My one quibble with the first section of the book is that the detailing of the process by which Henry divorced Catherine are given in extraordinary detail, to the point where it becomes difficult to understand exactly what was going on. Similarly, throughout the book Starkey rather over-indulges himself with blow-by-blow descriptions of every procession and ceremony.

Nevertheless I think this is an excellent book for anyone who wants a relatively succinct account of Henry VIII's marriages, where the emphasis is very much on the personalities and strengths (and weaknesses) of the women themselves, rather than on the king. [December 2009] ( )
1 vote startingover | Feb 1, 2011 |
David Starkey presents a different take on a well-known part of Tudor history. Very detailed and descriptive throughout, my interest was held by the subject matter rather than the writing style, which was heavy in repetitive language ('squaring the circle' appears far too often in the text, for example) and his contrasting of past events with Diana, Princess of Wales.

That aside, I enjoyed the sections on Catherine of Aragon and Anne Boleyn. The rest of the book has less original material to refer to regarding the other wives and thus is shorter than the portion covering the first two wives. ( )
1 vote floriferous | Aug 29, 2010 |
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The Six Wives of Henry VIII is one of the world's great stories: indeed, it contains a whole world of literature within itself.
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Amazon.com Product Description (ISBN 0060005505, Paperback)

No one in history had a more eventful career in matrimony than Henry VIII. His marriages were daring and tumultuous, and made instant legends of six very different women. In this remarkable study, David Starkey argues that the king was not a depraved philanderer but someone seeking happiness -- and a son. Knowingly or not, he elevateda group of women to extraordinary heights and changed the way a nation was governed.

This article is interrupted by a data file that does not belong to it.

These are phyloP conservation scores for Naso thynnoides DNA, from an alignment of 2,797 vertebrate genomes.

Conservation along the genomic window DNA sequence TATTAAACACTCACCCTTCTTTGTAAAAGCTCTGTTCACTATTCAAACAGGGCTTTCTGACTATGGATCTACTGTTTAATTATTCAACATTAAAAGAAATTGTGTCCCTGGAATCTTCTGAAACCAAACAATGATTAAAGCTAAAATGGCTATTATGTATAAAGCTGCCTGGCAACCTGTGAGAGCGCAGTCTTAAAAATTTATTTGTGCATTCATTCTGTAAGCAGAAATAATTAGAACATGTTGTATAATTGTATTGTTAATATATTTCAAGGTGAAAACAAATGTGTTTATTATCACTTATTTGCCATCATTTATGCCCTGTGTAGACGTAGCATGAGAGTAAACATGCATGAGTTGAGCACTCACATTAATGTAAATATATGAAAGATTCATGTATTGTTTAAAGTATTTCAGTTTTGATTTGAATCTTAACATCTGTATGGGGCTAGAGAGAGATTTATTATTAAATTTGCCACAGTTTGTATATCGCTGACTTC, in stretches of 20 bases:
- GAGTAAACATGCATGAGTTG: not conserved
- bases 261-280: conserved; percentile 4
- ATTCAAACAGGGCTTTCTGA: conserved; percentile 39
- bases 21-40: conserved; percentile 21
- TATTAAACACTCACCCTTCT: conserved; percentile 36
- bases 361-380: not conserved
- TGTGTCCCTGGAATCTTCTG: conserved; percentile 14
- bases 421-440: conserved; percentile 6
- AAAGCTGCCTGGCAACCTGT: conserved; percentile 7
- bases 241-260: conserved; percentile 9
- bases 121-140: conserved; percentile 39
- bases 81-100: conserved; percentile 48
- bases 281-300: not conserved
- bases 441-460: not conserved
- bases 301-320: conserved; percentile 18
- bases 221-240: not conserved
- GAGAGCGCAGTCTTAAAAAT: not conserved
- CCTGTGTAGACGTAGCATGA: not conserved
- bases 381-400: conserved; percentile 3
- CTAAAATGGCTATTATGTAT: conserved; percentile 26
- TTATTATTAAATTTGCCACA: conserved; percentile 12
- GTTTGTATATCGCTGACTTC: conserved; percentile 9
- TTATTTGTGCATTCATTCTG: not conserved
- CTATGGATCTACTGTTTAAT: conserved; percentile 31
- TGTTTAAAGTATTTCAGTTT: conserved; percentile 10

Six Wives is a masterful work of history that intimately examines the rituals of diplomacy, marriage, pregnancy, and religion that were part of daily life for women at the Tudor Court. Weaving new facts and fresh interpretations into a spellbinding account of the emotional drama surrounding Henry's six marriages, David Starkey reveals the central role that the queens played in determining policy. With an equally keen eye for romantic and political intrigue, he brilliantly recaptures the story of Henry's wives and the England they ruled.

(retrieved from Amazon Mon, 30 Sep 2013 13:21:49 -0400)

(see all 6 descriptions)

What makes a man marry six times? Was Henry VIII a voracious philanderer? On the contrary, says David Starkey, the King was seeking happiness - as well as hoping for a son." "The first of his wives was Catherine of Aragon, the pious Spanish Catholic who suffered years of miscarriages and failed to produce a male heir. The only one of his wives to be royal by birth, she was married to him the longest. As Catherine's looks faded, Henry fell passionately in love with the pretty, French-educated 'Protestant', Anne Boleyn. Their six-year courtship and three-year marriage transformed England for ever. Jane Seymour's Catholic orthodoxy and demure submissiveness were in deliberate contrast to Anne's radical and vampish style - and Henry married her on the day of Anne's execution. Jane died soon after giving birth to the longed-for son. There followed a farcical 'beauty contest' which ended in the short marriage of the now grossly over-weight Henry to the 'mare of Flanders, ' Ann of Cleves. The final part of Six Wives contrasts the two Catherines - Catherine Howard, the flirtatious teenager whose adulteries made a fool of the ageing King, and Catherine Parr, the shrewd, religiously radical bluestocking who outlived him." "In this study, David Starkey draws on the letters, artefacts and documents of the period, together with the rituals of diplomacy, marriage, pregnancy and private religion, to give a richly textured picture of daily life at the Tudor Court from the woman's point of view. Above all, he establishes the interaction of the private and the public, and demonstrates how the Queens of Henry VIII were central in determining political policy."--BOOK JACKET.… (more)